I was fascinated to learn that 51% of 8-11 year olds are engaged in online social networking (ACMA, 2009); however based on my prac experiences, I estimate this could be higher in certain demographic schools, as nearly every child in my class participated in Club Penguin. In order to stay up to date with the latest craze, I decided to investgate Club Pengiun and how this popular social network could be incorporated into education.
What is Club Penguin?
Club Penguin is a virtual world for 6-14 year olds, where children control avatar penguin characters that can interact with one another. Children can chat with each other, participate in a range of games and activities, look after virtual pets and participate in Club Penguin parties, events and plays and much more. Club Penguin offers two levels of security, one where children can only use and recieve a series of pre-defined questions, answers and greetings, the other uses a filter that limits exchange of personal information and inappropriate content. In addition, parents can control the amount of time children spend on Club Penguin, with parent controlled timers that allow the website to enforce daily limits.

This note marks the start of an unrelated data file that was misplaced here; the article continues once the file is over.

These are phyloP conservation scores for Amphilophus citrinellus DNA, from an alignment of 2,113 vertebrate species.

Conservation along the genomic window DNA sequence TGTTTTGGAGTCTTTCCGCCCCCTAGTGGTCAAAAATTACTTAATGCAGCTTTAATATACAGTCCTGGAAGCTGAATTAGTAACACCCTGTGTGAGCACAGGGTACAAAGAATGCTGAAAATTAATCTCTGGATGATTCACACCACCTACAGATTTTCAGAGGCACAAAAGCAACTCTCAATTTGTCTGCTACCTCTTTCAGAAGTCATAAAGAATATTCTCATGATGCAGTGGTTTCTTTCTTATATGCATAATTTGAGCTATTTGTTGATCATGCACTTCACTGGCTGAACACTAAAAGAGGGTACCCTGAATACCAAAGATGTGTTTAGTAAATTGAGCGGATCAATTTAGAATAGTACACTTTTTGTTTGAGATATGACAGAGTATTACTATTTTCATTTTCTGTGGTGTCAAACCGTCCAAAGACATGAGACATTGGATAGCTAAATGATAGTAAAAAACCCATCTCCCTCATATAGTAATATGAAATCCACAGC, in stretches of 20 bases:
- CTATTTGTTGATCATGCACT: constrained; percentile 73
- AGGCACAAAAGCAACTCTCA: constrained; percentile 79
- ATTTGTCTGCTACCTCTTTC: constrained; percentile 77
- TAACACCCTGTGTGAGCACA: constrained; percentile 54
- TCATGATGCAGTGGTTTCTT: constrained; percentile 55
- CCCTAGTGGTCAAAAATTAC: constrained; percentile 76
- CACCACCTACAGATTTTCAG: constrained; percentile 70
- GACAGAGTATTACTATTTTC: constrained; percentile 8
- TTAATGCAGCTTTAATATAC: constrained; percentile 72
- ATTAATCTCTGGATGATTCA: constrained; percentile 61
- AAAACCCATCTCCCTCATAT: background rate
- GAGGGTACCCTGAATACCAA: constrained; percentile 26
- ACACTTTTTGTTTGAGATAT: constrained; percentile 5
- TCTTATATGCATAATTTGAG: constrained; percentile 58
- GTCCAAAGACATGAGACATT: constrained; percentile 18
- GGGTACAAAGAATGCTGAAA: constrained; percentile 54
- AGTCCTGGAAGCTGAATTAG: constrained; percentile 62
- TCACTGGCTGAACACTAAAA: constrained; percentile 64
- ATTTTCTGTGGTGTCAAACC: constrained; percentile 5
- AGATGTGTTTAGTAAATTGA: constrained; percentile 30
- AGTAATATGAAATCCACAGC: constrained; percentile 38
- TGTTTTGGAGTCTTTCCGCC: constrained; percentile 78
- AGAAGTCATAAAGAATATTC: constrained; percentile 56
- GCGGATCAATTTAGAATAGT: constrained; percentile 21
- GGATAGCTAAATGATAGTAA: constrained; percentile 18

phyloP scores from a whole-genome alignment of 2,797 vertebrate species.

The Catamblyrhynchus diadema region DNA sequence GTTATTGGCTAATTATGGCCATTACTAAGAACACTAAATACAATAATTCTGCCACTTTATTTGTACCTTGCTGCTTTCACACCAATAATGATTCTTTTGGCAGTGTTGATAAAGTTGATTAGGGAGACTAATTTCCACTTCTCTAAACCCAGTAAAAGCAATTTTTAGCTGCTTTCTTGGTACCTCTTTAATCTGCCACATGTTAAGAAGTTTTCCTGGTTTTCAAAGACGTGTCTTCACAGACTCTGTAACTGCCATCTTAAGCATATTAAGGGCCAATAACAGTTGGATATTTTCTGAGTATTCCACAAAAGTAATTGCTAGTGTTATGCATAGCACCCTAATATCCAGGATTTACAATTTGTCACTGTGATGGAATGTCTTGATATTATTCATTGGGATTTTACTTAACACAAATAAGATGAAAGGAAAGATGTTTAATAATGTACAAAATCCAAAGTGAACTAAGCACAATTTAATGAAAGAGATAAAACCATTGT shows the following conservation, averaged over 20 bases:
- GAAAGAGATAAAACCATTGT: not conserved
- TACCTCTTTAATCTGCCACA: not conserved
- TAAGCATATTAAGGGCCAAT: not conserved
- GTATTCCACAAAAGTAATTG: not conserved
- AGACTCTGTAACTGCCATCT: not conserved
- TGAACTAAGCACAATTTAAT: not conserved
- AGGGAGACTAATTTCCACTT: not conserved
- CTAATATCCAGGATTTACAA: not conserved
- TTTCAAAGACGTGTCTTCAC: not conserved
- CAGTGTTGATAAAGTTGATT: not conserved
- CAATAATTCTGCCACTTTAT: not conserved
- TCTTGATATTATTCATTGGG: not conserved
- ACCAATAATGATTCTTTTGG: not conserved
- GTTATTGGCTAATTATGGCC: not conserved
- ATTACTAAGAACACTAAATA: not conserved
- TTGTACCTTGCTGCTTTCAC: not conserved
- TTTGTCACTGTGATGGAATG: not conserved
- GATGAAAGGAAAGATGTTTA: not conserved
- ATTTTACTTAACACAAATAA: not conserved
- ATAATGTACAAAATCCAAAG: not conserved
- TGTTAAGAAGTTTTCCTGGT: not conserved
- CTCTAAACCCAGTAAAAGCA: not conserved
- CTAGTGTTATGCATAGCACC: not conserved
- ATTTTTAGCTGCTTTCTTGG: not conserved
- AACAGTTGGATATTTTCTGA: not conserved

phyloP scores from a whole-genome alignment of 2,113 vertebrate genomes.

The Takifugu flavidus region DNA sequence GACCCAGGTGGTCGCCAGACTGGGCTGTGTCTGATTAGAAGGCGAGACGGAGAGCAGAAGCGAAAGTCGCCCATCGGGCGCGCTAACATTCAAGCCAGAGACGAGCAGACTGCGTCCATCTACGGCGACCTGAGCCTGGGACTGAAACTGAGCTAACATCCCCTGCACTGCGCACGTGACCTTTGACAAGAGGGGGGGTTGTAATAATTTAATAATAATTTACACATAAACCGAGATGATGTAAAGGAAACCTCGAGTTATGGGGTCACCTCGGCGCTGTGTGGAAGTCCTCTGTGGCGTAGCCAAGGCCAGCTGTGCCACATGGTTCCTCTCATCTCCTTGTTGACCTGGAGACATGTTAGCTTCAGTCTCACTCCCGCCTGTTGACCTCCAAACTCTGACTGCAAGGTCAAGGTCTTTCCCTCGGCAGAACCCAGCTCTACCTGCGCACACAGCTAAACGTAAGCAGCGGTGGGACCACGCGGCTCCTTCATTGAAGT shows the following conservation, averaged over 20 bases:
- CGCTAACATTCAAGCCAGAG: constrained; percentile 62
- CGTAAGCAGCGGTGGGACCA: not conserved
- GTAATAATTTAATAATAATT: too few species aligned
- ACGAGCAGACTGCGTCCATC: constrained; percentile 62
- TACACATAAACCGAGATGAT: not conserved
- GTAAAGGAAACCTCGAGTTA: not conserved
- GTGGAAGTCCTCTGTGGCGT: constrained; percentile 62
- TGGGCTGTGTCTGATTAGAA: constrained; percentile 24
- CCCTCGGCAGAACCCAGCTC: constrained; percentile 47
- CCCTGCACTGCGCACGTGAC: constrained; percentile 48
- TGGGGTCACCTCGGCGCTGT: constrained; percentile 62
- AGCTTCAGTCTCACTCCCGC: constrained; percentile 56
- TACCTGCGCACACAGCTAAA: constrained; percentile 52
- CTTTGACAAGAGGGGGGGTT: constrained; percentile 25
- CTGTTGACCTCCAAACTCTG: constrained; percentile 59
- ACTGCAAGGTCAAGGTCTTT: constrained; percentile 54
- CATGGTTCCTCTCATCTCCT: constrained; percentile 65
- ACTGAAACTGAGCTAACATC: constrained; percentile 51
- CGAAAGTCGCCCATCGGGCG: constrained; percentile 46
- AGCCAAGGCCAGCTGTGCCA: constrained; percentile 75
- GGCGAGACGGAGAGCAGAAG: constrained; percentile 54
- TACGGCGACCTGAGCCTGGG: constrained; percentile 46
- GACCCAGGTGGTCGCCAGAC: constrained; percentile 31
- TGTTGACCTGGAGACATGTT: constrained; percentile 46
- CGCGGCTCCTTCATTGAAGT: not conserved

How can this be used in education?
The Club Penguin website describes multiple benefits of their social network, including;
- Development of keyboard skills.
- Creativity through role play.
- Math and money management skills.
- Social skills.
- Learning about participation in a community.
Club Penguin is by no means the only children's social network that could be incorporated into teaching, see Sarah Kesslers article on children's social networks for further suggestions.
Australian Communications and Media Authority (2009). Click and Connect: Young Australians us of Online Social Media 02: Quantitative Research Report.